Tuna is among the most popular ingredient for sushi across the world! But do you know the intricacies behind this famous dish? Well, we are here to introduce you to tuna sushi with this guide!
What is Tuna Sushi?
Tuna sushi is a catch-all term that refers to sushi that features tuna as its primary ingredient. It can range from toro sushi to tuna maki rolls.
There are many reasons why this type of sushi is trendy in the market. First, tuna is very versatile when it comes to sushi. You can eat it like a nigiri or mix it in rolls with fresh cucumbers and carrots.
Not only that, but tuna meat is also reasonably cheap and accessible worldwide. So, many sushi restaurants make this fish a staple in their menu.
A Brief History of Tuna Sushi
Although popular today, you might be surprised to know that tuna was not desirable in Japan during the old times. Especially the famous toro or the belly cut of the fish, which we commonly associate with sushi today.
una tastes metallic, so manual laborers and the lower class primarily consumed it. Many even pickled or marinated the fish just to eliminate the taste.
Then, in the 1800s, it has become another choice for sushi vendors. However, its place in the Japanese culinary culture stays mainly the same.
Tuna finally had some positive light in the 1900s. Although tuna has become less of a lower class of fish, the Toro cut remained the most undesirable part of the fish. It even became a prime ingredient for cat food.
After World War II, when the US occupied Japan and introduced its Western culture, the Japanese began adapting to a more Western dietary habit. Including the intake of red meat along with fatty cuts! This liking then led to an increased acceptance of tuna and toro in Japan and the Western world in later years.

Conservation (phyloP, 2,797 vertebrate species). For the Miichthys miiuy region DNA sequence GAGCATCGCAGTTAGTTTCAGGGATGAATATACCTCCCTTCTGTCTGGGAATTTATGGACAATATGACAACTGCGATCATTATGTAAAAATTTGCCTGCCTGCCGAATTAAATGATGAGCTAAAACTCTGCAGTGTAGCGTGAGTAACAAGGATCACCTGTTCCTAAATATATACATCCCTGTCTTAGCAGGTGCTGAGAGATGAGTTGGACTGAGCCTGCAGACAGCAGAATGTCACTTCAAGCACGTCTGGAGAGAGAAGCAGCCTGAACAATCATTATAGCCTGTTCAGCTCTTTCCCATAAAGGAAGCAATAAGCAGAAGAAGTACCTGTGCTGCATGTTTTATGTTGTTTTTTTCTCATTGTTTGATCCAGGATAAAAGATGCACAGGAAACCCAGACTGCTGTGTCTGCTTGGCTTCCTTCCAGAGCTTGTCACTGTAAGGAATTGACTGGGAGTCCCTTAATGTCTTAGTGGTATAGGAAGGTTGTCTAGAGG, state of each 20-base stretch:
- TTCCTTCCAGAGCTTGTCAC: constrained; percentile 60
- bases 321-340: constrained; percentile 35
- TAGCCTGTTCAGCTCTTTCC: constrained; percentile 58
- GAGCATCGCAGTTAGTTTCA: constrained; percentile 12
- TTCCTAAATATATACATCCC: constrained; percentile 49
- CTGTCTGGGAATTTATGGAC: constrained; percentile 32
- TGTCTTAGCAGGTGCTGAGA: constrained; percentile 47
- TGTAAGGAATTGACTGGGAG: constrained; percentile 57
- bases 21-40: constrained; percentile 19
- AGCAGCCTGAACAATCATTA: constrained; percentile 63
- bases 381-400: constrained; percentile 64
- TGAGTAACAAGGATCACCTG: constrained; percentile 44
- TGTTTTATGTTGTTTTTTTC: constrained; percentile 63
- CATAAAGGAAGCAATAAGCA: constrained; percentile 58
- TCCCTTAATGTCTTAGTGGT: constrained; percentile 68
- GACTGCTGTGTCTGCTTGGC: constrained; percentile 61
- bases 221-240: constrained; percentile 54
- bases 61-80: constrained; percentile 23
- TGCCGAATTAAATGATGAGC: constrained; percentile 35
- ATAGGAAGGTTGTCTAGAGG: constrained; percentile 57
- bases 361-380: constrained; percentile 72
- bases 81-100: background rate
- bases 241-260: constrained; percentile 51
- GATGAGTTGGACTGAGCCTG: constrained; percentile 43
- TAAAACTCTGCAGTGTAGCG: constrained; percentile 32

Preparing Tuna for Sushi
Preparing tuna for sushi starts from the catch of the fish itself. Tuna is maintained in its fresh state as the fish’s red meat can have bad flavors as it deteriorates.
Then, sushi restaurants and street vendors will use fillet cuts of this fish. The toro, or the belly part, is the most sought-after cut of tuna for sushi. So, most use this cut for sashimi or raw tuna nigiri.
When selecting fresh tuna for sushi, sourcing suppliers and markets renowned for their quality seafood is essential. Additionally, it is beneficial to examine the surface of the seafood closely, including its color, texture, and marbling, to ensure its pristine condition. You should also smell the tuna; it should give off a clean scent that conveys freshness from the ocean.
Finally, to adequately prepare sushi dishes, be sure you are familiar with the type and cut of tuna preferred. Examples include toro, chu-toro, and akami —all of which contain varying flavors depending on style.
Different Tuna for Sushi
As established earlier, tuna is pretty standard throughout the world. So, here is a breakdown of the usual tuna for sushi, where you can find it, and its range of sizes.
|Type of Tuna||Region||Size|
|Pacific Bluefin Tuna (Taiheiyu Kuro Maguro)||· Throughout Pacific Japan||400kg|
|Atlantic Bluefin Tuna (Taiseiyu Kuro Maguro)||· Throughout Japan
· USA and Canadian East Coast
· Mediterranean Sea
|Southern Bluefin Tuna (Minami Maguro)||· Throughout Japan
· Australia and New Zealand
|Bigeye Tuna (Mebachi Maguro)||· Throughout Japan (Kyushu and Shikoku)||180kg|
|Yellowfin Tuna (Kihada)||· Osaka
· Hawaii (Ahi)
|50 to 100kg|